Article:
“Here is my servant, whom I uphold, my chosen one in whom I delight; I will put my Spirit on him, and he will bring justice to the nations. He will not shout or cry out, or raise his voice in the streets. A bruised reed he will not break, and a smoldering wick he will not snuff out. In faithfulness he will bring forth justice; he will not falter or be discouraged till he establishes justice on earth. In his teaching the islands will put their hope.”
This is what God the Lord says— the Creator of the heavens, who stretches them out, who spreads out the earth with all that springs from it, who gives breath to its people, and life to those who walk on it: “I, the Lord, have called you in righteousness; I will take hold of your hand. I will keep you and will make you to be a covenant for the people and a light for the Gentiles, to open eyes that are blind, to free captives from prison and to release from the dungeon those who sit in darkness.
“I am the Lord; that is my name! I will not yield my glory to another or my praise to idols. See, the former things have taken place, and new things I declare; before they spring into being I announce them to you.”
The one true hope for the world is fulfilled in Jesus, and is Jesus himself. That is present today through the gospel and the church, through the pages of Scripture. And even supposed to be through us in Jesus. The light to the world. And nations I believe are held accountable in that light. It’s not like they can do what only Christ can do. But they are to work to the same end, taking care of those in need, and not showing favoritism to the rich, or living “high on the hog” themselves. God will hold not only all individual people accountable, but governments and nations. In and through Jesus.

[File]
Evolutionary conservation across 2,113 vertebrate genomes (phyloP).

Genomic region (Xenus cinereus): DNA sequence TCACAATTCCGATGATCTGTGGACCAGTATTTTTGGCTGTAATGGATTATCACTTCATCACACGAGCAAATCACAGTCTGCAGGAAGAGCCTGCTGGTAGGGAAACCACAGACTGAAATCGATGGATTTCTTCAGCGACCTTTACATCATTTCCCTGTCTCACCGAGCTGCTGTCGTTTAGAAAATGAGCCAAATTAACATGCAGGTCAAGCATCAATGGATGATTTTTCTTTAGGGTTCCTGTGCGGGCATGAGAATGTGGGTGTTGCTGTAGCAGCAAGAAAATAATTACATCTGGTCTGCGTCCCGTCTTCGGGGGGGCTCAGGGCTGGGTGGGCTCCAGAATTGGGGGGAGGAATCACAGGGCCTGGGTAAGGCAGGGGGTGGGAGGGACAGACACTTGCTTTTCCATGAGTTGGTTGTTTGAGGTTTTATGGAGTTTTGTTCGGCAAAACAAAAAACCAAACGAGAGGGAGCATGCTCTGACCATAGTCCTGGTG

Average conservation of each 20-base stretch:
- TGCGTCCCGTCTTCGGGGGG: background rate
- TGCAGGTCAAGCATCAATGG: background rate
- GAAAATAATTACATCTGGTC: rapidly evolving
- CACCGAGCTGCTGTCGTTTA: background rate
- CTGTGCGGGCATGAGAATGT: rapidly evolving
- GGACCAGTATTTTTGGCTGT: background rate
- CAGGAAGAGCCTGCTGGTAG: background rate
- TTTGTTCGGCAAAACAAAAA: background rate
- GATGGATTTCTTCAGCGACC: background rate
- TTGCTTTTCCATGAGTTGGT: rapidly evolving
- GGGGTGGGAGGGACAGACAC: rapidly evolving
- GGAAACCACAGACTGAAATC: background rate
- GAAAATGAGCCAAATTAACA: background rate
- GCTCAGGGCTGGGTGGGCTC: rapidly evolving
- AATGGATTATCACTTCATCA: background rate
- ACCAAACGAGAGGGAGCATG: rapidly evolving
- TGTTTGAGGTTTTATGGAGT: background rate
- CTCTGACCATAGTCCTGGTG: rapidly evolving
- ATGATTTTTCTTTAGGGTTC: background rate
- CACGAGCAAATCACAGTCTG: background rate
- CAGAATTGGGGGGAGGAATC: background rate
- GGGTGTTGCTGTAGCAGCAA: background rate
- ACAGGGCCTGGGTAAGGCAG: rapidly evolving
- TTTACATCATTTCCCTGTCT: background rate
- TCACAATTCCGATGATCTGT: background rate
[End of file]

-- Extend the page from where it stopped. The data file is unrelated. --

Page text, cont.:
May the Lord answer you when you are in distress; may the name of the God of Jacob protect you. May he send you help from the sanctuary and grant you support from Zion. May he remember all your sacrifices and accept your burnt offerings. May he give you the desire of your heart and make all your plans succeed. May we shout for joy over your victory and lift up our banners in the name of our God.
May the Lord grant all your requests.
Now this I know: The Lord gives victory to his anointed. He answers him from his heavenly sanctuary with the victorious power of his right hand. Some trust in chariots and some in horses, but we trust in the name of the Lord our God. They are brought to their knees and fall, but we rise up and stand firm. Lord, give victory to the king! Answer us when we call!
On a surface reading, Psalm 20 appears to be about anyone and for anyone. And to some extent that’s true. But we have to see it in terms of its fulfillment in Christ. A number of things are noteworthy for us when we do.
I would like to focus, though, on one thing. The hope expressed that God would give them the desire of their heart. I see this both collectively and individually. What is our heart’s desire?
When I consider this in terms of God’s fulfillment in Christ, I can see how Christ’s heart’s desire is given to us more and more as we grow in him. His heart’s desire was to do the will of his Father, and to give his life completely for us, yes, as a sacrifice, in sacrificial death, that through that death we might live in his new resurrection life.